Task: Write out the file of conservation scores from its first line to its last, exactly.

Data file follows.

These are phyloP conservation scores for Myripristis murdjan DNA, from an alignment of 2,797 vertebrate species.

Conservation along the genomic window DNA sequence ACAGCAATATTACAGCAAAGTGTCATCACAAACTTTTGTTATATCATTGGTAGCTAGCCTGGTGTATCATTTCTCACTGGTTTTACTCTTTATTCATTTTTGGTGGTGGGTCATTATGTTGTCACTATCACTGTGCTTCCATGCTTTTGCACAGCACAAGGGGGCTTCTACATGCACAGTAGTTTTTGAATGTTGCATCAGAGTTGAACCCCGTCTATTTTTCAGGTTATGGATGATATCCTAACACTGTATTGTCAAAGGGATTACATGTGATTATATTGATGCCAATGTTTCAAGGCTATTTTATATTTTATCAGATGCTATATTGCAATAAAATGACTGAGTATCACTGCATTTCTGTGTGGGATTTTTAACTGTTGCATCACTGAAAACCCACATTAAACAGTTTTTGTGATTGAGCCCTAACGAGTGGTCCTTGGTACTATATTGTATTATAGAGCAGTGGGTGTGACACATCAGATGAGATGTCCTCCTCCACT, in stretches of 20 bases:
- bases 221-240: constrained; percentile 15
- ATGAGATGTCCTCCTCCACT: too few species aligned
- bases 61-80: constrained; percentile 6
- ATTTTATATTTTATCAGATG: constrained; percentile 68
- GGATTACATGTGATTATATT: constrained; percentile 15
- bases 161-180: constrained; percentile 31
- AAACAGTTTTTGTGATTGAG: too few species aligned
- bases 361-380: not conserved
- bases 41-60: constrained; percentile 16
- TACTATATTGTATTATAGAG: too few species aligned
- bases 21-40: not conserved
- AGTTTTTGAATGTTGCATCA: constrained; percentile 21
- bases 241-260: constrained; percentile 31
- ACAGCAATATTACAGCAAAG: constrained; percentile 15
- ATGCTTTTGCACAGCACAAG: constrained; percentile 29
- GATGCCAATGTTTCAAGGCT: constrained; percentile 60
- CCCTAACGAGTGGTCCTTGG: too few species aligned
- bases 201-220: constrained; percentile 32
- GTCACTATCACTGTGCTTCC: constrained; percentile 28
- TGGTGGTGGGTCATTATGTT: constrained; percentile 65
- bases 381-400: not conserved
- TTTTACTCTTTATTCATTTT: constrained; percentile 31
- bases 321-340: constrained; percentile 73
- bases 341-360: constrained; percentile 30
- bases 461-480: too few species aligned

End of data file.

These are phyloP conservation scores for Myripristis murdjan DNA, from an alignment of 2,797 vertebrate species.

Conservation along the genomic window DNA sequence ACAGCAATATTACAGCAAAGTGTCATCACAAACTTTTGTTATATCATTGGTAGCTAGCCTGGTGTATCATTTCTCACTGGTTTTACTCTTTATTCATTTTTGGTGGTGGGTCATTATGTTGTCACTATCACTGTGCTTCCATGCTTTTGCACAGCACAAGGGGGCTTCTACATGCACAGTAGTTTTTGAATGTTGCATCAGAGTTGAACCCCGTCTATTTTTCAGGTTATGGATGATATCCTAACACTGTATTGTCAAAGGGATTACATGTGATTATATTGATGCCAATGTTTCAAGGCTATTTTATATTTTATCAGATGCTATATTGCAATAAAATGACTGAGTATCACTGCATTTCTGTGTGGGATTTTTAACTGTTGCATCACTGAAAACCCACATTAAACAGTTTTTGTGATTGAGCCCTAACGAGTGGTCCTTGGTACTATATTGTATTATAGAGCAGTGGGTGTGACACATCAGATGAGATGTCCTCCTCCACT, in stretches of 20 bases:
- bases 221-240: constrained; percentile 15
- ATGAGATGTCCTCCTCCACT: too few species aligned
- bases 61-80: constrained; percentile 6
- ATTTTATATTTTATCAGATG: constrained; percentile 68
- GGATTACATGTGATTATATT: constrained; percentile 15
- bases 161-180: constrained; percentile 31
- AAACAGTTTTTGTGATTGAG: too few species aligned
- bases 361-380: not conserved
- bases 41-60: constrained; percentile 16
- TACTATATTGTATTATAGAG: too few species aligned
- bases 21-40: not conserved
- AGTTTTTGAATGTTGCATCA: constrained; percentile 21
- bases 241-260: constrained; percentile 31
- ACAGCAATATTACAGCAAAG: constrained; percentile 15
- ATGCTTTTGCACAGCACAAG: constrained; percentile 29
- GATGCCAATGTTTCAAGGCT: constrained; percentile 60
- CCCTAACGAGTGGTCCTTGG: too few species aligned
- bases 201-220: constrained; percentile 32
- GTCACTATCACTGTGCTTCC: constrained; percentile 28
- TGGTGGTGGGTCATTATGTT: constrained; percentile 65
- bases 381-400: not conserved
- TTTTACTCTTTATTCATTTT: constrained; percentile 31
- bases 321-340: constrained; percentile 73
- bases 341-360: constrained; percentile 30
- bases 461-480: too few species aligned